The elephant in the room regarding planning for future moves is the rule changes that will occur with the next CBA contract.

37 thoughts on “This time, create and implement a pitching plan

  1. I just commented on another thread that Villarreal had been myn sleeper all along to be a no long term risk long man out of the pen; so, yeah, I’d be on board for booting him up to the rotation then moving back into essentially the same role out of the pen once Bailey or Lamb was ready to go

    • I saw your post on the other thread and smiled broadly as I read it. Those are the first mentions regarding Villarreal I can recall this spring. Villarreal is certainly not a stud on the mound. He doesn’t miss bats. He does create ground balls. He really is a replacement level pitcher, but he’s also paid as a replacement level pitcher. That beats the heck out of the options the Reds usually field, replacement level or below replacement level making millions of dollars.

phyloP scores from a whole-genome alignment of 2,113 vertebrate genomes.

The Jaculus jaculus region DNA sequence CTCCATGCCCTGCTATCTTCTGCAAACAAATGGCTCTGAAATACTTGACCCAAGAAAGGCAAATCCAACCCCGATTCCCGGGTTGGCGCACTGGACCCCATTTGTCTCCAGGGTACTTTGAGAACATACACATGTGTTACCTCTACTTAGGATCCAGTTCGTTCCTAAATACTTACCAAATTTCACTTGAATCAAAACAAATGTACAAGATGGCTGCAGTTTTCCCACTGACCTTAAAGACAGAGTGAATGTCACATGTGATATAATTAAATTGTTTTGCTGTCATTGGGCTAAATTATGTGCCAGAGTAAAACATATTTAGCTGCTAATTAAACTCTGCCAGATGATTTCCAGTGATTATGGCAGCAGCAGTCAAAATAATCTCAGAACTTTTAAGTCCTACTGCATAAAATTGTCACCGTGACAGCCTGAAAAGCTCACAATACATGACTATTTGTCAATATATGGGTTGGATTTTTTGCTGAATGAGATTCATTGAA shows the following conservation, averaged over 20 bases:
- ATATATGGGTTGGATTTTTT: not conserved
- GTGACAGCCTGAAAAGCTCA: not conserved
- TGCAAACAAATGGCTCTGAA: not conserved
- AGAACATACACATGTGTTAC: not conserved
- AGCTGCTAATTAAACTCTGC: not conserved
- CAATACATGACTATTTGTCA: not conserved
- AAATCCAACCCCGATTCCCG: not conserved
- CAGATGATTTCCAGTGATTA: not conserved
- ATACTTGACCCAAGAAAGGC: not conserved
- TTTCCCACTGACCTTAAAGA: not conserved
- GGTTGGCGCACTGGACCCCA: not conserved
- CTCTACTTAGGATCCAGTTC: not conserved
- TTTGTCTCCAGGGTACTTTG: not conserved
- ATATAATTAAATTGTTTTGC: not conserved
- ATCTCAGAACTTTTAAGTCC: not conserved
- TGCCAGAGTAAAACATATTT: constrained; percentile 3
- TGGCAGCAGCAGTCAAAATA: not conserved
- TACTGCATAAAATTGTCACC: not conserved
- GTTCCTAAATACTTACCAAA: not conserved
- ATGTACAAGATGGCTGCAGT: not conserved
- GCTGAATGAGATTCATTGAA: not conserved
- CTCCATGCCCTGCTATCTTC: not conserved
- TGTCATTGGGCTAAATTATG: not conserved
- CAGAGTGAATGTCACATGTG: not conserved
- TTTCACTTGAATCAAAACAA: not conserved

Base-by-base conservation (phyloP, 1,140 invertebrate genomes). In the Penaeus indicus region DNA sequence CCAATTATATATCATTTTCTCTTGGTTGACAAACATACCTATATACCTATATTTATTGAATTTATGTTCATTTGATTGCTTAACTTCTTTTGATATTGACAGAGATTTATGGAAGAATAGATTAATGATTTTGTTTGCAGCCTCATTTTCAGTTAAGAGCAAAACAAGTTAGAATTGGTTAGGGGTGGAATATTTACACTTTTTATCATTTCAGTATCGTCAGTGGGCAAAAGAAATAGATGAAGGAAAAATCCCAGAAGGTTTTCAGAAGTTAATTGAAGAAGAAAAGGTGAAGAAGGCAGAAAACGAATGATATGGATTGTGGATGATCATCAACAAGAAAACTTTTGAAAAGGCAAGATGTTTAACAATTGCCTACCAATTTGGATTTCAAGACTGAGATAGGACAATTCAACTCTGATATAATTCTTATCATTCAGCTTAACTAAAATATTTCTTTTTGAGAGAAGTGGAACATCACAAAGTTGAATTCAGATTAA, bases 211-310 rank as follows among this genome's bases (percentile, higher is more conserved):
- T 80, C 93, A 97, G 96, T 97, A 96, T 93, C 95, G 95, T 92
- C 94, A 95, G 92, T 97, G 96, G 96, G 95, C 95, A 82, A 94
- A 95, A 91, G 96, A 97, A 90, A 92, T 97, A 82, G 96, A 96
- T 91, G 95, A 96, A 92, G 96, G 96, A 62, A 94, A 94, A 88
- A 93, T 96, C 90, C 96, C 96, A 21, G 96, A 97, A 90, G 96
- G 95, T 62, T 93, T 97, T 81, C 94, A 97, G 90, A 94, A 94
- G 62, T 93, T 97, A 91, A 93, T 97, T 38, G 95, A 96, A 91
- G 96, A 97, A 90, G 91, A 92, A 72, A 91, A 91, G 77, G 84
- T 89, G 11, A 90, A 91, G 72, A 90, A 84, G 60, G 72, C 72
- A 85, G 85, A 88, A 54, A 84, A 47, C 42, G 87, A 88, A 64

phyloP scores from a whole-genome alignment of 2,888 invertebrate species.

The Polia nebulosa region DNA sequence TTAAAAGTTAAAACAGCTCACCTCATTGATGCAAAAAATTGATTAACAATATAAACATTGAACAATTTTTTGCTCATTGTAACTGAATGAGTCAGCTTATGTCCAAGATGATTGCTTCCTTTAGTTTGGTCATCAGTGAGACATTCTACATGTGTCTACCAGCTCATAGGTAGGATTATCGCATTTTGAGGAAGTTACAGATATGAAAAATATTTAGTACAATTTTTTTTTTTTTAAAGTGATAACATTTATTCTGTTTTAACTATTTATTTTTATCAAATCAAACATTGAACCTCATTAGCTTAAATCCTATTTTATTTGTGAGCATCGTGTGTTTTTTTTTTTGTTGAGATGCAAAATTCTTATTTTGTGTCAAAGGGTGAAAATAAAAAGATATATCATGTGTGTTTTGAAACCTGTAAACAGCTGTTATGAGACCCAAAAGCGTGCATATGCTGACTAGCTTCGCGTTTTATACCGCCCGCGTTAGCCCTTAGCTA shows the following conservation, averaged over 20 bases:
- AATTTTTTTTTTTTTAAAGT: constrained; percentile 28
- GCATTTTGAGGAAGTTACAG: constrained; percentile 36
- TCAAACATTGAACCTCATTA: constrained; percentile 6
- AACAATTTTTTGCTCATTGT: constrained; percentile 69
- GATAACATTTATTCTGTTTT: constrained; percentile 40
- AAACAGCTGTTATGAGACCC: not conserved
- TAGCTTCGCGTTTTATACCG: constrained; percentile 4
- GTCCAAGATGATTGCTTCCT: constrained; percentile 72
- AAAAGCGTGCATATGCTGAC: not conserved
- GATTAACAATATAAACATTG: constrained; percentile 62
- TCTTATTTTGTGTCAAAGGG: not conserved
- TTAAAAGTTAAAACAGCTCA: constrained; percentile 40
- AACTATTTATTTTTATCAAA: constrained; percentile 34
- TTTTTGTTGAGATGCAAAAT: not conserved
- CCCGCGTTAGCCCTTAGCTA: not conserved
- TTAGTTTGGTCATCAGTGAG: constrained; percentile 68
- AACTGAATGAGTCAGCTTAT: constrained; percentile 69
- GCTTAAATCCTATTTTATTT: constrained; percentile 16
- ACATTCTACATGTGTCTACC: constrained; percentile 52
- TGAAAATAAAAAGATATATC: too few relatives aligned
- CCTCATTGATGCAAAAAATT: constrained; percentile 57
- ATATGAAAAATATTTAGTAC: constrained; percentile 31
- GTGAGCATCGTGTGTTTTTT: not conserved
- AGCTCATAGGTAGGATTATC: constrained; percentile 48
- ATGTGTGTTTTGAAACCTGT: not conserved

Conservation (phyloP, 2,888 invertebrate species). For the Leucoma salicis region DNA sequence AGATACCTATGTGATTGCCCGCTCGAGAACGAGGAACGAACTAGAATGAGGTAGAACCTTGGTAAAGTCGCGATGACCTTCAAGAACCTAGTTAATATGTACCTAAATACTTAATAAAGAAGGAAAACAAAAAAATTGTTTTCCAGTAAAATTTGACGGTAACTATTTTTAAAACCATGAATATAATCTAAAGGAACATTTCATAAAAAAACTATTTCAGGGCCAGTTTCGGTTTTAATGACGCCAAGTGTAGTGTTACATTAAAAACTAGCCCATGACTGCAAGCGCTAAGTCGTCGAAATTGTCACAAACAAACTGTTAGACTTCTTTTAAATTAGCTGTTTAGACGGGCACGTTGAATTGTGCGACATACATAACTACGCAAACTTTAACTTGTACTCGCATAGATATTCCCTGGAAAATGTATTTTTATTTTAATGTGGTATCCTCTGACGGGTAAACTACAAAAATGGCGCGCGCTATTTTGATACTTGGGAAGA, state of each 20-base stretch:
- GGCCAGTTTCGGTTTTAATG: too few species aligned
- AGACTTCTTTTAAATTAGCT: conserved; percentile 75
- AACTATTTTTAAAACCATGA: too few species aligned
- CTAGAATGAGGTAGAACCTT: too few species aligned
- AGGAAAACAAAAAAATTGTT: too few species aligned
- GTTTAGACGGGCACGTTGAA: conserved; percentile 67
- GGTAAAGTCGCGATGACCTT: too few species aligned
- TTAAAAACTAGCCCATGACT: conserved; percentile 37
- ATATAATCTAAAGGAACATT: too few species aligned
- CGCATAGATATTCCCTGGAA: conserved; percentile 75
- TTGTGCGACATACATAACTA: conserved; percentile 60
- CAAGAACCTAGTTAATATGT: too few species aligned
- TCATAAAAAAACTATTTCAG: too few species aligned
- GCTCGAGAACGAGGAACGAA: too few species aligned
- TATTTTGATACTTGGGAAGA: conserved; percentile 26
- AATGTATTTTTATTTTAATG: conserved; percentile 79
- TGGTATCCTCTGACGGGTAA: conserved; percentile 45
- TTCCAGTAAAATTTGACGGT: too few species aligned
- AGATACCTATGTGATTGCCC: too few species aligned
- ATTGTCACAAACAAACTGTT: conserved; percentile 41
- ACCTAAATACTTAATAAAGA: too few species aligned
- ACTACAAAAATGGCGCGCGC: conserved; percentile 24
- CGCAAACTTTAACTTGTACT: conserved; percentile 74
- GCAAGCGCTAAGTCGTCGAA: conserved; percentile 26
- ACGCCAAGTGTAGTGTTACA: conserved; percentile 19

• As long as he was super cheap and it’s a 1-year deal, I’m strangely at peace with this news.

    • Even with no compensation pick attached to him, Simon still couldn’t get a job until now. Maybe he’ll be worth something at the trade deadline, and will eat innings until then. Or all season, if the Reds can’t flip him.

      • Simon couldn’t get a job, only in part due to a dropoff in his pitching. The serious off-field allegations he is facing likely also led a number of ball clubs to view him as untouchable,